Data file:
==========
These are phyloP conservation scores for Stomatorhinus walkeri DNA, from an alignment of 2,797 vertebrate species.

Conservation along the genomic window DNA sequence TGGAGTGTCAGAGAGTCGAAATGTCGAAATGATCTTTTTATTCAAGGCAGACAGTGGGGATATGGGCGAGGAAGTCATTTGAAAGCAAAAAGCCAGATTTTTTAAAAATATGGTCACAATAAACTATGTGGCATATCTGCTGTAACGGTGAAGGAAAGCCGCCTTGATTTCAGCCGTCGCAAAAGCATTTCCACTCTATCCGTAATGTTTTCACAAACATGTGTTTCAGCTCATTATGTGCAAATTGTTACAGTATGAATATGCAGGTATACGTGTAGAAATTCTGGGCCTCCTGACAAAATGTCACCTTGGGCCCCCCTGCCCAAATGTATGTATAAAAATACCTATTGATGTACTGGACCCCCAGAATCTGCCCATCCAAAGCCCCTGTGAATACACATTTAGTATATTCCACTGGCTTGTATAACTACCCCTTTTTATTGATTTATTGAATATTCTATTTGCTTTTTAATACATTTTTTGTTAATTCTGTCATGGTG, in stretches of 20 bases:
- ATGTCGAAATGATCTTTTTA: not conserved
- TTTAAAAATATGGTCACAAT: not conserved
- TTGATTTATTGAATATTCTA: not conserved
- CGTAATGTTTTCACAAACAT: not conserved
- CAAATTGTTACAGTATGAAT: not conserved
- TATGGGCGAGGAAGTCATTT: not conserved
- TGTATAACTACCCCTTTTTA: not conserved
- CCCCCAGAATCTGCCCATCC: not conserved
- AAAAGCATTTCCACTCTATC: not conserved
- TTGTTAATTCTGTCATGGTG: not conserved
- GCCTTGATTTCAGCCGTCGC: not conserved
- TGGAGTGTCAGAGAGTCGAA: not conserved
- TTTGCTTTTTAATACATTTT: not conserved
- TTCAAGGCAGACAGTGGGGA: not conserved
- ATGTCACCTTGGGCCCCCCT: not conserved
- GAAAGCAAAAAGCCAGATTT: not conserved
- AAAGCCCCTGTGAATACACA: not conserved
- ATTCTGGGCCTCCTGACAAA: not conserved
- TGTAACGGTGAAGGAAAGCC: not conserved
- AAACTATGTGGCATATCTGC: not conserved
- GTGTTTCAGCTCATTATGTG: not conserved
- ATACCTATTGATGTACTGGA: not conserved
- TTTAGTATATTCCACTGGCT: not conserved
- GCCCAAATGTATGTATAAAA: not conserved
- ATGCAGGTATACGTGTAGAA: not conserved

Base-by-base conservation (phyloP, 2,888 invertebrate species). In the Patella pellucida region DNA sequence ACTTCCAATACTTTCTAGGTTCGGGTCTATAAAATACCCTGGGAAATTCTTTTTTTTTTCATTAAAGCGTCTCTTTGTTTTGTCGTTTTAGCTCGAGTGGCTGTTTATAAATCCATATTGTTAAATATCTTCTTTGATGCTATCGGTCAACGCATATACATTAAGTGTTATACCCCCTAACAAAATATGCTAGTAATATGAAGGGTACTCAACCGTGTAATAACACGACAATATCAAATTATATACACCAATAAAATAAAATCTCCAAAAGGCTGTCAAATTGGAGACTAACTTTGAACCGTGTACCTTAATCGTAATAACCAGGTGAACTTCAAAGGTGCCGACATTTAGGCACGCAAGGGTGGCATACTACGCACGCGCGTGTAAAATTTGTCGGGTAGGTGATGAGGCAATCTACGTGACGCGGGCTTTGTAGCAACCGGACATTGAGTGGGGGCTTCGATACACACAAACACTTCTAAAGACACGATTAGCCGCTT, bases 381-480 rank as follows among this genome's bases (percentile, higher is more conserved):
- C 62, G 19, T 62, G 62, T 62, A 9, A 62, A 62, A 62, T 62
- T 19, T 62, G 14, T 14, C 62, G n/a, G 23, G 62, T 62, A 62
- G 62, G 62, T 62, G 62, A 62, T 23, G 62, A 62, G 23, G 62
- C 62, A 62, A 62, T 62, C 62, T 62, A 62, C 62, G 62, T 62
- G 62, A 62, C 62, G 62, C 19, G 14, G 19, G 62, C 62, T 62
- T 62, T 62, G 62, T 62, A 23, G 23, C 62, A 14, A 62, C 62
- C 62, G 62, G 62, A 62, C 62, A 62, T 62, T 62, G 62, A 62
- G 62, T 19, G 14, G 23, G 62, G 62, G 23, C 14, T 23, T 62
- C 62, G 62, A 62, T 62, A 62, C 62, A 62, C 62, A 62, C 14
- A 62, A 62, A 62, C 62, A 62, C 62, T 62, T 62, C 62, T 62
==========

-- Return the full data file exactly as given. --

These are phyloP conservation scores for Stomatorhinus walkeri DNA, from an alignment of 2,797 vertebrate species.

Conservation along the genomic window DNA sequence TGGAGTGTCAGAGAGTCGAAATGTCGAAATGATCTTTTTATTCAAGGCAGACAGTGGGGATATGGGCGAGGAAGTCATTTGAAAGCAAAAAGCCAGATTTTTTAAAAATATGGTCACAATAAACTATGTGGCATATCTGCTGTAACGGTGAAGGAAAGCCGCCTTGATTTCAGCCGTCGCAAAAGCATTTCCACTCTATCCGTAATGTTTTCACAAACATGTGTTTCAGCTCATTATGTGCAAATTGTTACAGTATGAATATGCAGGTATACGTGTAGAAATTCTGGGCCTCCTGACAAAATGTCACCTTGGGCCCCCCTGCCCAAATGTATGTATAAAAATACCTATTGATGTACTGGACCCCCAGAATCTGCCCATCCAAAGCCCCTGTGAATACACATTTAGTATATTCCACTGGCTTGTATAACTACCCCTTTTTATTGATTTATTGAATATTCTATTTGCTTTTTAATACATTTTTTGTTAATTCTGTCATGGTG, in stretches of 20 bases:
- ATGTCGAAATGATCTTTTTA: not conserved
- TTTAAAAATATGGTCACAAT: not conserved
- TTGATTTATTGAATATTCTA: not conserved
- CGTAATGTTTTCACAAACAT: not conserved
- CAAATTGTTACAGTATGAAT: not conserved
- TATGGGCGAGGAAGTCATTT: not conserved
- TGTATAACTACCCCTTTTTA: not conserved
- CCCCCAGAATCTGCCCATCC: not conserved
- AAAAGCATTTCCACTCTATC: not conserved
- TTGTTAATTCTGTCATGGTG: not conserved
- GCCTTGATTTCAGCCGTCGC: not conserved
- TGGAGTGTCAGAGAGTCGAA: not conserved
- TTTGCTTTTTAATACATTTT: not conserved
- TTCAAGGCAGACAGTGGGGA: not conserved
- ATGTCACCTTGGGCCCCCCT: not conserved
- GAAAGCAAAAAGCCAGATTT: not conserved
- AAAGCCCCTGTGAATACACA: not conserved
- ATTCTGGGCCTCCTGACAAA: not conserved
- TGTAACGGTGAAGGAAAGCC: not conserved
- AAACTATGTGGCATATCTGC: not conserved
- GTGTTTCAGCTCATTATGTG: not conserved
- ATACCTATTGATGTACTGGA: not conserved
- TTTAGTATATTCCACTGGCT: not conserved
- GCCCAAATGTATGTATAAAA: not conserved
- ATGCAGGTATACGTGTAGAA: not conserved

Base-by-base conservation (phyloP, 2,888 invertebrate species). In the Patella pellucida region DNA sequence ACTTCCAATACTTTCTAGGTTCGGGTCTATAAAATACCCTGGGAAATTCTTTTTTTTTTCATTAAAGCGTCTCTTTGTTTTGTCGTTTTAGCTCGAGTGGCTGTTTATAAATCCATATTGTTAAATATCTTCTTTGATGCTATCGGTCAACGCATATACATTAAGTGTTATACCCCCTAACAAAATATGCTAGTAATATGAAGGGTACTCAACCGTGTAATAACACGACAATATCAAATTATATACACCAATAAAATAAAATCTCCAAAAGGCTGTCAAATTGGAGACTAACTTTGAACCGTGTACCTTAATCGTAATAACCAGGTGAACTTCAAAGGTGCCGACATTTAGGCACGCAAGGGTGGCATACTACGCACGCGCGTGTAAAATTTGTCGGGTAGGTGATGAGGCAATCTACGTGACGCGGGCTTTGTAGCAACCGGACATTGAGTGGGGGCTTCGATACACACAAACACTTCTAAAGACACGATTAGCCGCTT, bases 381-480 rank as follows among this genome's bases (percentile, higher is more conserved):
- C 62, G 19, T 62, G 62, T 62, A 9, A 62, A 62, A 62, T 62
- T 19, T 62, G 14, T 14, C 62, G n/a, G 23, G 62, T 62, A 62
- G 62, G 62, T 62, G 62, A 62, T 23, G 62, A 62, G 23, G 62
- C 62, A 62, A 62, T 62, C 62, T 62, A 62, C 62, G 62, T 62
- G 62, A 62, C 62, G 62, C 19, G 14, G 19, G 62, C 62, T 62
- T 62, T 62, G 62, T 62, A 23, G 23, C 62, A 14, A 62, C 62
- C 62, G 62, G 62, A 62, C 62, A 62, T 62, T 62, G 62, A 62
- G 62, T 19, G 14, G 23, G 62, G 62, G 23, C 14, T 23, T 62
- C 62, G 62, A 62, T 62, A 62, C 62, A 62, C 62, A 62, C 14
- A 62, A 62, A 62, C 62, A 62, C 62, T 62, T 62, C 62, T 62